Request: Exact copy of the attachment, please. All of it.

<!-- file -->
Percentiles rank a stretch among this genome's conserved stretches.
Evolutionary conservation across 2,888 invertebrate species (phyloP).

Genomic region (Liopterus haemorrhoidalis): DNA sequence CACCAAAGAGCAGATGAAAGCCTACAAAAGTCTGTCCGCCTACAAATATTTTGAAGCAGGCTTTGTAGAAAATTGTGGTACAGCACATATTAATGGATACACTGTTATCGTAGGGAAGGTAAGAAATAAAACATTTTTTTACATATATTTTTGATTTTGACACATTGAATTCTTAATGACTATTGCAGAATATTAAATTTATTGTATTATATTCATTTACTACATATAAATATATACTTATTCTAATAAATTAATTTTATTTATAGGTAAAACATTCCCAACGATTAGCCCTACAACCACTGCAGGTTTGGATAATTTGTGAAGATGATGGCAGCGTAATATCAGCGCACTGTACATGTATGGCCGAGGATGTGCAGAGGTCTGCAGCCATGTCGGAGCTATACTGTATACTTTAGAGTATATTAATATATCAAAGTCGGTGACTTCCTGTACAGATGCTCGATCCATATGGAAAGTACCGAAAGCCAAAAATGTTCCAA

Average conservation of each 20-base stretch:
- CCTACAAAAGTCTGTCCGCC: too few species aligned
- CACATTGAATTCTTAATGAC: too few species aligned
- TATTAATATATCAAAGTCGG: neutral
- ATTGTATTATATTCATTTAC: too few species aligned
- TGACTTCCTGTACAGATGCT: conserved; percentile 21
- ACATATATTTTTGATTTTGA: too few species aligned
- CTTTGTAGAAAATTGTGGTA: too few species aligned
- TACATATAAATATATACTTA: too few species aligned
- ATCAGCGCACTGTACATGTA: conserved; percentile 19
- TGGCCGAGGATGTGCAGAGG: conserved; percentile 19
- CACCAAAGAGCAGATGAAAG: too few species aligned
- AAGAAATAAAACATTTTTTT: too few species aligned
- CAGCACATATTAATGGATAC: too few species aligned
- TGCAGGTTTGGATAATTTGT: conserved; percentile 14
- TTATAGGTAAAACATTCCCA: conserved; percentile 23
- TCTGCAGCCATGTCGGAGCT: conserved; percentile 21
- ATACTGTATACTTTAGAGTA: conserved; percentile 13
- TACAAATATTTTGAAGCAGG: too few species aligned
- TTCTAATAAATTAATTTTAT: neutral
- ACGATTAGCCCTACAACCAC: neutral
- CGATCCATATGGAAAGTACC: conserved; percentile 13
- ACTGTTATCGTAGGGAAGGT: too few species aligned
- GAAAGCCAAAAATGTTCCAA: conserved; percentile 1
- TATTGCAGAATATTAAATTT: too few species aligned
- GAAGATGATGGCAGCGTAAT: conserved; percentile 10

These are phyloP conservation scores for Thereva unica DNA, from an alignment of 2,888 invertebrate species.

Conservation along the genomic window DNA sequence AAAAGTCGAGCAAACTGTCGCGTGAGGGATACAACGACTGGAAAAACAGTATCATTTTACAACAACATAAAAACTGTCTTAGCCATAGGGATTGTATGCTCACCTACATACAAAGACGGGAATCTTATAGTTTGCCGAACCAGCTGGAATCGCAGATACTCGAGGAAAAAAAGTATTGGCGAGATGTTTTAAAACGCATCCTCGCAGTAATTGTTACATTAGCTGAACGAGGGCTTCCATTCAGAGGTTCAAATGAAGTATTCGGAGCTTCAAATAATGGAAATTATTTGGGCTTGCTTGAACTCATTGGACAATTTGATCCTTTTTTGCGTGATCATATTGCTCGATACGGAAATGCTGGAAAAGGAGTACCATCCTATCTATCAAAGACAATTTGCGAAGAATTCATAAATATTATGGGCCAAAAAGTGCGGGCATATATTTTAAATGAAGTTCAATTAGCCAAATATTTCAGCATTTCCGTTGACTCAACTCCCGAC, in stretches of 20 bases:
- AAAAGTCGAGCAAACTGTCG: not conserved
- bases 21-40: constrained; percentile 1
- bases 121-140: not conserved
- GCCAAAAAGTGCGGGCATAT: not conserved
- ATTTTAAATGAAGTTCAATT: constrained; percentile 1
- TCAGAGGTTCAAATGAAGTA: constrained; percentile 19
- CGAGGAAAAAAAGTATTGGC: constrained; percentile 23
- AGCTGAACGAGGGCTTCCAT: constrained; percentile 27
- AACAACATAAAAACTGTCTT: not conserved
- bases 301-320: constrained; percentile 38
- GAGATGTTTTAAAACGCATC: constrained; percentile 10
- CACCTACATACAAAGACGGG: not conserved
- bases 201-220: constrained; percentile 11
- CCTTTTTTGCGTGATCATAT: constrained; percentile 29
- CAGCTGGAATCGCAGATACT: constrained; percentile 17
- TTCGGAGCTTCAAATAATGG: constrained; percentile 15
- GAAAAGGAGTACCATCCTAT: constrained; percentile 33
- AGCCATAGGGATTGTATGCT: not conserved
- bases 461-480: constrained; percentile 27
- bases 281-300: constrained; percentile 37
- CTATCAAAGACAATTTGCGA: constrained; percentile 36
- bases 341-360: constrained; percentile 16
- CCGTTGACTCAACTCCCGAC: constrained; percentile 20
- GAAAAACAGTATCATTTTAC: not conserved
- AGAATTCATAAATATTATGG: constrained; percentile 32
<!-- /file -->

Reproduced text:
Percentiles rank a stretch among this genome's conserved stretches.
Evolutionary conservation across 2,888 invertebrate species (phyloP).

Genomic region (Liopterus haemorrhoidalis): DNA sequence CACCAAAGAGCAGATGAAAGCCTACAAAAGTCTGTCCGCCTACAAATATTTTGAAGCAGGCTTTGTAGAAAATTGTGGTACAGCACATATTAATGGATACACTGTTATCGTAGGGAAGGTAAGAAATAAAACATTTTTTTACATATATTTTTGATTTTGACACATTGAATTCTTAATGACTATTGCAGAATATTAAATTTATTGTATTATATTCATTTACTACATATAAATATATACTTATTCTAATAAATTAATTTTATTTATAGGTAAAACATTCCCAACGATTAGCCCTACAACCACTGCAGGTTTGGATAATTTGTGAAGATGATGGCAGCGTAATATCAGCGCACTGTACATGTATGGCCGAGGATGTGCAGAGGTCTGCAGCCATGTCGGAGCTATACTGTATACTTTAGAGTATATTAATATATCAAAGTCGGTGACTTCCTGTACAGATGCTCGATCCATATGGAAAGTACCGAAAGCCAAAAATGTTCCAA

Average conservation of each 20-base stretch:
- CCTACAAAAGTCTGTCCGCC: too few species aligned
- CACATTGAATTCTTAATGAC: too few species aligned
- TATTAATATATCAAAGTCGG: neutral
- ATTGTATTATATTCATTTAC: too few species aligned
- TGACTTCCTGTACAGATGCT: conserved; percentile 21
- ACATATATTTTTGATTTTGA: too few species aligned
- CTTTGTAGAAAATTGTGGTA: too few species aligned
- TACATATAAATATATACTTA: too few species aligned
- ATCAGCGCACTGTACATGTA: conserved; percentile 19
- TGGCCGAGGATGTGCAGAGG: conserved; percentile 19
- CACCAAAGAGCAGATGAAAG: too few species aligned
- AAGAAATAAAACATTTTTTT: too few species aligned
- CAGCACATATTAATGGATAC: too few species aligned
- TGCAGGTTTGGATAATTTGT: conserved; percentile 14
- TTATAGGTAAAACATTCCCA: conserved; percentile 23
- TCTGCAGCCATGTCGGAGCT: conserved; percentile 21
- ATACTGTATACTTTAGAGTA: conserved; percentile 13
- TACAAATATTTTGAAGCAGG: too few species aligned
- TTCTAATAAATTAATTTTAT: neutral
- ACGATTAGCCCTACAACCAC: neutral
- CGATCCATATGGAAAGTACC: conserved; percentile 13
- ACTGTTATCGTAGGGAAGGT: too few species aligned
- GAAAGCCAAAAATGTTCCAA: conserved; percentile 1
- TATTGCAGAATATTAAATTT: too few species aligned
- GAAGATGATGGCAGCGTAAT: conserved; percentile 10

These are phyloP conservation scores for Thereva unica DNA, from an alignment of 2,888 invertebrate species.

Conservation along the genomic window DNA sequence AAAAGTCGAGCAAACTGTCGCGTGAGGGATACAACGACTGGAAAAACAGTATCATTTTACAACAACATAAAAACTGTCTTAGCCATAGGGATTGTATGCTCACCTACATACAAAGACGGGAATCTTATAGTTTGCCGAACCAGCTGGAATCGCAGATACTCGAGGAAAAAAAGTATTGGCGAGATGTTTTAAAACGCATCCTCGCAGTAATTGTTACATTAGCTGAACGAGGGCTTCCATTCAGAGGTTCAAATGAAGTATTCGGAGCTTCAAATAATGGAAATTATTTGGGCTTGCTTGAACTCATTGGACAATTTGATCCTTTTTTGCGTGATCATATTGCTCGATACGGAAATGCTGGAAAAGGAGTACCATCCTATCTATCAAAGACAATTTGCGAAGAATTCATAAATATTATGGGCCAAAAAGTGCGGGCATATATTTTAAATGAAGTTCAATTAGCCAAATATTTCAGCATTTCCGTTGACTCAACTCCCGAC, in stretches of 20 bases:
- AAAAGTCGAGCAAACTGTCG: not conserved
- bases 21-40: constrained; percentile 1
- bases 121-140: not conserved
- GCCAAAAAGTGCGGGCATAT: not conserved
- ATTTTAAATGAAGTTCAATT: constrained; percentile 1
- TCAGAGGTTCAAATGAAGTA: constrained; percentile 19
- CGAGGAAAAAAAGTATTGGC: constrained; percentile 23
- AGCTGAACGAGGGCTTCCAT: constrained; percentile 27
- AACAACATAAAAACTGTCTT: not conserved
- bases 301-320: constrained; percentile 38
- GAGATGTTTTAAAACGCATC: constrained; percentile 10
- CACCTACATACAAAGACGGG: not conserved
- bases 201-220: constrained; percentile 11
- CCTTTTTTGCGTGATCATAT: constrained; percentile 29
- CAGCTGGAATCGCAGATACT: constrained; percentile 17
- TTCGGAGCTTCAAATAATGG: constrained; percentile 15
- GAAAAGGAGTACCATCCTAT: constrained; percentile 33
- AGCCATAGGGATTGTATGCT: not conserved
- bases 461-480: constrained; percentile 27
- bases 281-300: constrained; percentile 37
- CTATCAAAGACAATTTGCGA: constrained; percentile 36
- bases 341-360: constrained; percentile 16
- CCGTTGACTCAACTCCCGAC: constrained; percentile 20
- GAAAAACAGTATCATTTTAC: not conserved
- AGAATTCATAAATATTATGG: constrained; percentile 32